Viasat WiFi Gateway

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  • Updated 2 months ago
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I just upgraded to the new Unlimited Silver plan which came with a ViaSat WiFi Gateway modem/router.

I have disabled the WiFi on the Gateway since I have a Netgear wireless router that is set up for my home network.

The Netgear router that I've been using for a number of years has all of my IP cameras, wireless printers, PS4 and Fire stick connected.  This setup worked flawlessly back when I was on the Liberty plan with the old modem.

When the new Gateway is plugged into my Netgear router via Ethernet, I can no longer access my Netgear router via 192.168.1.1.  Oddly enough, when I type in 192.168.100.1, I can access the Gateway through the Netgear WiFi.  If I disconnect the Gateway from the Netgear router, I can access the Netgear router via 192.168.1.1 but obviously lose my internet connection.

With the Gateway connected via ethernet to my Netgear router, my WiFi printers still work as does the wireless streaming to my Fire Stick and PS4.

The big issue is that my IP cameras no longer work.  They are port forwarded in the Netgear router using DynDNS.  I've updated the DynDNS configuration of the cameras to the new IP but I still cannot access them.

It seems that the port forwarding in my Netgear router is blocked by the Gateway.  Any ideas on how to resolve this?
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Pete

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Posted 2 months ago

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Diana, Viasat Employee

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Hi Pete,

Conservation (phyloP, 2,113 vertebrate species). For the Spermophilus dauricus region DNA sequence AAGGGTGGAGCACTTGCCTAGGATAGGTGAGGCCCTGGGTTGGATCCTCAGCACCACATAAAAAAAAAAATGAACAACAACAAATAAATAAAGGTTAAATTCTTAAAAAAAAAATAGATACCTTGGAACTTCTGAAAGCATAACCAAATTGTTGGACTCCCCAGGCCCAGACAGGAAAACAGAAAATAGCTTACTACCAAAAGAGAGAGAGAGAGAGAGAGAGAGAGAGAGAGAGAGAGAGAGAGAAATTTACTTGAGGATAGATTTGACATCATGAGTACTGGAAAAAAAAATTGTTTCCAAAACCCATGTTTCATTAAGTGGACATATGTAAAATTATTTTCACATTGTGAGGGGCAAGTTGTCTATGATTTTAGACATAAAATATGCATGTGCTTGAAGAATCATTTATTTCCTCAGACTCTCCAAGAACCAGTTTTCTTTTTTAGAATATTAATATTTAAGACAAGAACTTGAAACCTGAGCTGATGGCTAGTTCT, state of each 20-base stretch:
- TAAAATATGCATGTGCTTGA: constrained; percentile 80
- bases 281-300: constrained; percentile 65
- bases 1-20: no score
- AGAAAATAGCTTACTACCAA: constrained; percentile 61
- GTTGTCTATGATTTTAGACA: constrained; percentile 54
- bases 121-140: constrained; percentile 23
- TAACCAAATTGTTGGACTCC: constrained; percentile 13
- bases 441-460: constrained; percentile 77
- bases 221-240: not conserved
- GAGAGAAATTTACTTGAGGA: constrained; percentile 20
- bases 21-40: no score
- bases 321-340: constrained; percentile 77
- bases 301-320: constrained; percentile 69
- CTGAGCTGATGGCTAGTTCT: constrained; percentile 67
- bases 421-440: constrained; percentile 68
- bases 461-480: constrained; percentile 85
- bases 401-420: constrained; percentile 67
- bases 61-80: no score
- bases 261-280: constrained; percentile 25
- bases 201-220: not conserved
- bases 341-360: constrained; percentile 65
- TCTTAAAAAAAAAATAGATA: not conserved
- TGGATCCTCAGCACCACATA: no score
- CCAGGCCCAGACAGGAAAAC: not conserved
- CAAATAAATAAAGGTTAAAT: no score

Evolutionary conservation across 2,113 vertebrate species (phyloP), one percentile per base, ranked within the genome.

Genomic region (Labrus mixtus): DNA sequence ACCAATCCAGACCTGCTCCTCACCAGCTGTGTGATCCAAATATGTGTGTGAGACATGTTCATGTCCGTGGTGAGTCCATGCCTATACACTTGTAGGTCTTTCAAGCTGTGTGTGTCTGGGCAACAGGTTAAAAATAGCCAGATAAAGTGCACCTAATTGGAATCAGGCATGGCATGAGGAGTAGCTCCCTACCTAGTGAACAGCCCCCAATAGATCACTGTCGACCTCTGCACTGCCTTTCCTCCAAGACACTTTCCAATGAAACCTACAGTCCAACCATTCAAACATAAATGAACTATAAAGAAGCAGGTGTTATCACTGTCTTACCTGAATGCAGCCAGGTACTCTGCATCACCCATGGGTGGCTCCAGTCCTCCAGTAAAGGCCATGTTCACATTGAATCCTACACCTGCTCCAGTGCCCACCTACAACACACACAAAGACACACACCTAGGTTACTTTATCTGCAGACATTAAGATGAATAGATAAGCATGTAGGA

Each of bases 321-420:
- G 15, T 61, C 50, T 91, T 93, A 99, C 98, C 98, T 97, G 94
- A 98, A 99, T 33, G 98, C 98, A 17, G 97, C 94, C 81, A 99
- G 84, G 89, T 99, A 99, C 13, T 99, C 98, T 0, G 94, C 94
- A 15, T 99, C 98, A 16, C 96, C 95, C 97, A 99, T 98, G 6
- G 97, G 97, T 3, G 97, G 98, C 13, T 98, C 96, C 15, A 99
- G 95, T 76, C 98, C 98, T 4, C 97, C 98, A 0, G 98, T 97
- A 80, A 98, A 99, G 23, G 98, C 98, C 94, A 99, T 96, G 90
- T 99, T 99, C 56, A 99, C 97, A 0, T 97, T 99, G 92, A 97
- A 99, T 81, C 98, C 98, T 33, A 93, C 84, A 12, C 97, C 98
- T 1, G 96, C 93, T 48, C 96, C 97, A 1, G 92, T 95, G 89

Because this is a public forum. please send an email to the Corporate Social Media Team at viasatalistens@viasat.com. Include your account and contact information and we will see if we can get it unblocked.  Diana
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Judge and Jury

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Pete

You have that problem because both routers are at the same logical address (192.168.1.1)

One of them needs to change.  This is probably easiest to do with the Netgear router.
Change it's IP address to 192.168.1.2 to resolve the IP conflict.  (located in the WAN setup and the LAN page too).  The LAN address should be at least one number higher than the WAN for it's DHCP starting address. The gateway address will remain the Viasat router's address (192.168.1.1.)

The Viasat router is still a router, even with the WiFi turned off.  This might become a problem for your DDNS cameras, as the Viasat router needs the same ports forwarded too.

Another possible problem can be a "double-NAT" error with some applications and connected devices.  If you encounter that, come back here and get the "good news - bad news" on how to resolve that issue. (disabling the "router" function of the Netgear and turn it into a smart network switch, leaving the Viasat router as the "router").  If that occurs, a pre-crisis method is to connect the Netgear to the Viasat router by connecting the patch cord to the Viasat router and at the Netgear: plug into a numbered port (NOT the WAN or Internet port).
 
(Edited)
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Pete

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Interesting that you should talk about being plugged into a numbered port vs. Internet port on my Netgear.

The tech plugged my Viasat into port 4 of my Netgear rather than the Internet port.  The old modem was plugged into the Internet port of my Netgear router.
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Judge and Jury

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Plugging into a numbered port renders the router function disabled.  I think you need ports opened in the Viasat router.  For sure both routers cannot occupy 192.168.1.1.

The old modem was not really a router (it is, but only one port, one address), thus it was correct to plug into the WAN (or "Internet") port of the Netgear.
 
You can plug into the WAN port of the Netgear but DHCP needs to be turned off in it.  All other router services will work (Ports, firewall, etc), but the actual routing function will be done by the Viasat router.  It's kind of messy because duplicate settings for ports still needs to be done.

If you can get your DDNS cameras to work with just the Viasat router, then slipping the Netgear in (at a numbered port), they should still work.
 
(Edited)